Protest erupts after Greece train crash

Protests have erupted in Greece over the train accident that claimed the lives of 43 people, with many viewing it as an accident waiting to happen. Outside the Athens headquarters of Hellenic Train, the company responsible for maintaining Greece's railways, protesters clashed with police.

Protests were held in Thessaloniki and the city of Larissa, both of which are close to the Tuesday night disaster site. According to the government, an independent investigation will provide justice.

Three days of national mourning have been declared across the nation following the collision between a passenger train and a freight train, which caused the front carriages to burst into flames. The majority of the passenger train's front carriages were destroyed. 

Most of the 350 passengers were in their 20s students returning to Thessaloniki after a weekend spent celebrating Greek Orthodox Lent. Prime Minister Kyriakos Mitsotakis attributed the disaster to "tragic human error."

A 59-year-old Larissa station master has been charged with negligent homicide. He has claimed innocence and attributed the accident to a technical glitch. Members of rail unions believe that safety systems were not functioning properly despite repeated warnings over many years. 

Thursday will be a day of protest and mourning for rail workers, who plan to strike in response to what they perceive to be official neglect of the railways.

The worker's union mentioned in a statement announcing the strike that the pain they were experiencing has turned into anger for many of the dead and wounded colleagues and fellow citizens. The tragic outcome was caused by governments' disregard for the Greek railways over the years.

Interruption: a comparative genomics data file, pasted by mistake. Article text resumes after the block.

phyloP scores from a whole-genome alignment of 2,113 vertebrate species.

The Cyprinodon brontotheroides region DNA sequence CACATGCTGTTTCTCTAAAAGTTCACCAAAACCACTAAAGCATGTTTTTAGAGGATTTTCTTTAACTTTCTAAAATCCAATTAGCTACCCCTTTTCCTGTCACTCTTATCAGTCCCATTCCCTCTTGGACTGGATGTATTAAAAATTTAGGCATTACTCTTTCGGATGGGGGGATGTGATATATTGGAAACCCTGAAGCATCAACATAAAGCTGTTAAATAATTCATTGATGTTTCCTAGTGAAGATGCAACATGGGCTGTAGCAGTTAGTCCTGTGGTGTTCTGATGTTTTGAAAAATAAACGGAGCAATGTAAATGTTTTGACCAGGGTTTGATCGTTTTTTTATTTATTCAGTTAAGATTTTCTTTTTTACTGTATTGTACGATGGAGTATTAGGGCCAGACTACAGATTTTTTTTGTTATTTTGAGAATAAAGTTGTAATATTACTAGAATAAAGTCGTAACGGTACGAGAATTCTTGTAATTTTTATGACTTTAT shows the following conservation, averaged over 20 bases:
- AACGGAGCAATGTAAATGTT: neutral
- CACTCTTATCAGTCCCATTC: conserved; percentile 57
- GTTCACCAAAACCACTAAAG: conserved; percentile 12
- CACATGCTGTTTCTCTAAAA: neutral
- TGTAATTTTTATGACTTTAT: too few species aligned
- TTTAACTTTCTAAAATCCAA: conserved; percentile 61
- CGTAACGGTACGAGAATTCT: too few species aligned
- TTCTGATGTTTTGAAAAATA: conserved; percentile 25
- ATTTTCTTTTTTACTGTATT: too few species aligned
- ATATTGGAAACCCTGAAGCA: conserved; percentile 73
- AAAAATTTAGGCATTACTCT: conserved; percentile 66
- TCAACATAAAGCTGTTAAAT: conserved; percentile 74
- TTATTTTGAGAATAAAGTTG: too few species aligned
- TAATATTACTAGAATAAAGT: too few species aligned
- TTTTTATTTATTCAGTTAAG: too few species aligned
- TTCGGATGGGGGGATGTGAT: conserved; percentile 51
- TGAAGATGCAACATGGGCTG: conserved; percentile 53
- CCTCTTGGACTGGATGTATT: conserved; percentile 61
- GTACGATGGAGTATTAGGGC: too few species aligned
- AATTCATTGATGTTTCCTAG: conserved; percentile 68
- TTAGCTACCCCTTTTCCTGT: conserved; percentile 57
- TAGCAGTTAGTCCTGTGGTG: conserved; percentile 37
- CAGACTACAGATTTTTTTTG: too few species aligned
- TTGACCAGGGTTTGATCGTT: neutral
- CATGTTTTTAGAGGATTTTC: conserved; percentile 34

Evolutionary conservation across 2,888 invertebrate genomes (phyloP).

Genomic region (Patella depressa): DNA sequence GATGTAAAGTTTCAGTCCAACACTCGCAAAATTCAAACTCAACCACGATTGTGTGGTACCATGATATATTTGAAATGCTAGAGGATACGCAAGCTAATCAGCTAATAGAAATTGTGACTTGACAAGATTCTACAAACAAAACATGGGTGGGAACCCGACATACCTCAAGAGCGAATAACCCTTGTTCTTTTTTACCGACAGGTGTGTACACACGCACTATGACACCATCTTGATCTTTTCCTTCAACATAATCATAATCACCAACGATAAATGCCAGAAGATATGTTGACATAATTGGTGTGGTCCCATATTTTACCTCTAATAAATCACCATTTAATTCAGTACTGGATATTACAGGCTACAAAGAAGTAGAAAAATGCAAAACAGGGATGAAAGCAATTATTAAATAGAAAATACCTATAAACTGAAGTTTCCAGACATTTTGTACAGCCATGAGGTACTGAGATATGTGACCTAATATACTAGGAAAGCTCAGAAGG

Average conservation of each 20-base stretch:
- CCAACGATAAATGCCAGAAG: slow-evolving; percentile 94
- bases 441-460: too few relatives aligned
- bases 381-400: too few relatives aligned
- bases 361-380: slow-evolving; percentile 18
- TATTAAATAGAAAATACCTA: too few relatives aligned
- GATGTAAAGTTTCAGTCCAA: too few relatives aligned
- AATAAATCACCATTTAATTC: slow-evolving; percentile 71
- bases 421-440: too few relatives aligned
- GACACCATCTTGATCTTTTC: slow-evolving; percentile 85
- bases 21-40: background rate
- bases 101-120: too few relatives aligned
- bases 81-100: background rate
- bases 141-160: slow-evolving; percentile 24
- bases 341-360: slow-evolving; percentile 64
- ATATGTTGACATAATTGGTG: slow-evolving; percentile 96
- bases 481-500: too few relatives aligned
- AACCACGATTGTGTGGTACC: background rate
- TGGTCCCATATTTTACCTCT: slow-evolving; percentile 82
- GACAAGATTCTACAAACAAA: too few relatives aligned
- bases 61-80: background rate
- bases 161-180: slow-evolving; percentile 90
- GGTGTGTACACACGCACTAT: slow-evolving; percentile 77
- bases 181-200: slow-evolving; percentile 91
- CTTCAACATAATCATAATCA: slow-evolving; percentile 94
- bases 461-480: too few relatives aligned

Transport Minister Kostas Karamanlis resigned in the wake of the accident, saying he would take accountability for the authorities' "long-standing failures" to fix a railway system he deemed unfit for the twenty-first century.

However, a banner hung outside the hospital to which the victims' bodies were being transported, claiming that any systemic failures would be covered up in the official investigation currently underway.

At a Wednesday vigil in Larissa to honor the victims of the incident, one demonstrator stated that he believed the tragedy was only a matter of time. Nikos Savva, a medical student from Cyprus, told sources that the rail network appeared problematic, with worn-out, poorly compensated staff. He added that the arrested station master should not pay the price for an entire failing system. "This is an unacceptable occurrence. We've been familiar with this situation for thirty years, "Costas Bargiotas, a physician based in Larissa, told sources.

In addition, a vigil was held in front of the offices of Hellenic Train in Athens. Police used tear gas to break up protesters who threw stones and lit fires in the streets as the day progressed. At the scene of the nation's worst-ever train crash, rescuers worked through the night once more. Families have been presenting DNA samples at a nearby hospital in order to identify their missing loved ones.

As more remains of those who were at the front of the passenger train and who endured the full force of the head-on collision and the ensuing fire in their carriages are recovered, this process will become increasingly difficult.

The first carriage's interior temperature reached 1,300 degrees Celsius (2,370 degrees Fahrenheit), making it tough to identify the people who were inside.